‘Codigo Color’ at SF Black Film Fest: Cuban doc explores colorism...

This year at the San Francisco Black Film Festival, “Codigo Color, Memorias” is one of the internationally made jewels that will be exposing the Bay Area to the issue of colorism in Cuba. “Codigo Color, Memorias” will screen on Saturday, June 18, at the African American Art and Culture Complex. I sat down with the filmmaker, William Sabourin, for an exclusive Q&A about his informative and perfectly timed film. Check him out in his own words.

David Cameron’s visit to Jamaica: Amusing and dangerous

Progressive and revolutionary groups throughout the Caribbean are sending a clear message to British Prime Minister David Cameron regarding his arrogant, condescending and contemptuous statements with regard to slavery and the issue of reparations during his recent visit to Jamaica. Cameron’s behavior shows that the British Conservative Party’s colonial mindset is still firmly in place. Read Gerald Perreira's essay and listen to the Block Report interview, in which he delves deeper into the topics of reparations, prison and border conflict.

Revolutionary eulogy by Texas Chicano POW-political prisoner Alvaro Luna Hernandez for...

We were saddened by the news that Yogi was murdered during an alleged “prison riot” at a Sacramento maximum security prison, after Yogi’s release from decades in solitary confinement in the California prison system. Our prison movement grieves at the loss of one of its most respected and beloved foot soldiers within the belly of this fascist beast in our mutual struggles against the common enemy of the human species.

The mind that sees: The third eye of Eslanda Goode Robeson

Her name was Eslanda Cardozo Goode Robeson, and she was brilliant! But what is perturbing is that evidence of her enormous body of work as a photographer has vanished, as though she did not exist! But exist she very much did indeed! Eslanda Robeson lived and made an impact in the world. She was a writer, storyteller, intellectual, adventurer, scientist, anthropologist, political analyst, artist, anti-colonialist activist and a woman of principle.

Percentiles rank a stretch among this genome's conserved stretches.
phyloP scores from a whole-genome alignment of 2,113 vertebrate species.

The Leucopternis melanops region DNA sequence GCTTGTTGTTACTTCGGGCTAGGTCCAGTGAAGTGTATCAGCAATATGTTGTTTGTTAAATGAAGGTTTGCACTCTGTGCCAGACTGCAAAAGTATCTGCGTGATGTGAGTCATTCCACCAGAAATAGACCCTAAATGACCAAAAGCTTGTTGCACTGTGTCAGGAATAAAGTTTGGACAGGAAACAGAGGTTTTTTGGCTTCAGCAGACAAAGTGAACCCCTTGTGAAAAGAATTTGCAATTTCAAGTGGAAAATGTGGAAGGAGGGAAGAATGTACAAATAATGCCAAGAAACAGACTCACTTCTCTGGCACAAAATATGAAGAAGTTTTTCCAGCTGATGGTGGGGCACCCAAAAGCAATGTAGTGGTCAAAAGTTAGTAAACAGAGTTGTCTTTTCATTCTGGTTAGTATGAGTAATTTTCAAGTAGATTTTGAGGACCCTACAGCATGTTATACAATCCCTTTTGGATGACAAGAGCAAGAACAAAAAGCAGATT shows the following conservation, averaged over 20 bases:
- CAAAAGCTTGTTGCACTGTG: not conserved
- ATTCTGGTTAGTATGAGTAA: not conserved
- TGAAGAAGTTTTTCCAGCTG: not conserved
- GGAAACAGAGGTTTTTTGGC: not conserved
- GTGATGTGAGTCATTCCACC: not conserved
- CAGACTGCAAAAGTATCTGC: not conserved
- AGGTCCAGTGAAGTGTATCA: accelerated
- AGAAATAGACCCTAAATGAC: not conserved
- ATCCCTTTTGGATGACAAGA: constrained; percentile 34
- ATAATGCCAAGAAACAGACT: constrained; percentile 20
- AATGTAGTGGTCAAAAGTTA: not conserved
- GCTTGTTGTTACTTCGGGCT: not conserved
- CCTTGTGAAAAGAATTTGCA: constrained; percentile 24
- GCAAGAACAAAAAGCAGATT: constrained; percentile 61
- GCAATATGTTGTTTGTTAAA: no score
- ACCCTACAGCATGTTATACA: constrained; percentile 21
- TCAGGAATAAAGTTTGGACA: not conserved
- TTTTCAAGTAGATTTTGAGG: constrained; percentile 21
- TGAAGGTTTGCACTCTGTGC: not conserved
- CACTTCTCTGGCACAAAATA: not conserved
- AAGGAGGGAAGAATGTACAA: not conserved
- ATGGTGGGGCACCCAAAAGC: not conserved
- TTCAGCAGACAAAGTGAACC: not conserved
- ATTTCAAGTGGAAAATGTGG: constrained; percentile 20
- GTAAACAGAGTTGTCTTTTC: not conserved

The third edition of the ‘Monumental Battle Cry for Cuba and...

Writer, reporter and Pan Africanist Obi Egbuna, the U.S. correspondent to the Zimbabwean national newspaper The Herald, recently finished, alongside co-executive producer M1 of dead prez, the third volume of the “Battle Cry for Cuba and Zimbabwe” compilation, which is a cultural protest against how the two countries have been unfairly sanctioned by the U.S. government. Check out Obi Egbuna in his own words.

‘Njinga, Queen of Angola’: Masterpiece premiering at San Francisco Black Film...

Queen Njinga Mbandi of the Ndongo people is a legendary as well as charismatic figure in the pantheon of African world leaders and freedom fighters against colonialism. Screewriter Isilda Hurst and director Sérgio Graciano brought this legendary matriarch to life in a beautiful cinematic way with their new film, “Njinga: Queen of Angola,” a masterpiece for anyone interested in African history, foreign cinema and good movies in general.

Twenty years of hell in shacks

Twenty years of local democracy in South Africa has been very cruel for Abahlali baseMjondolo and for millions of other poor people. It has been 20 years of hell in shacks. It has been 20 years of living like pigs in the mud. It has been 20 years of living with rats, floods, fire and rotting rubbish. For those of us who have stood up for our humanity, our reward has been lies, assault, torture, wrongful arrest, the destruction of our homes and even assassination.

United States Ebola death raises questions about quality of care

There was a sense of shock and disbelief when news was released about the death of Thomas Eric Duncan on Oct. 8 at the Texas Health Presbyterian Hospital in Dallas. The Liberian-born 42-year-old was the first reported case of the Ebola Virus Disease (EVD) which emerged in the U.S. and resulted in death. Reports during the week of Oct. 6 mentioned that Duncan’s medical condition was worsening and that he was “fighting for his life.”

Beyond the dream: Martin Luther King Jr. and Africa

When discussing the legacy of Martin Luther King Jr., especially his “I Have a Dream Speech,” what is often missed is his concern for global justice, particularly in Africa. While Dr. King’s outspokenness about the Vietnam War toward the end of his life has been well documented and discussed, his views about the need to support anti-colonialism and anti-Apartheid in Africa is less so.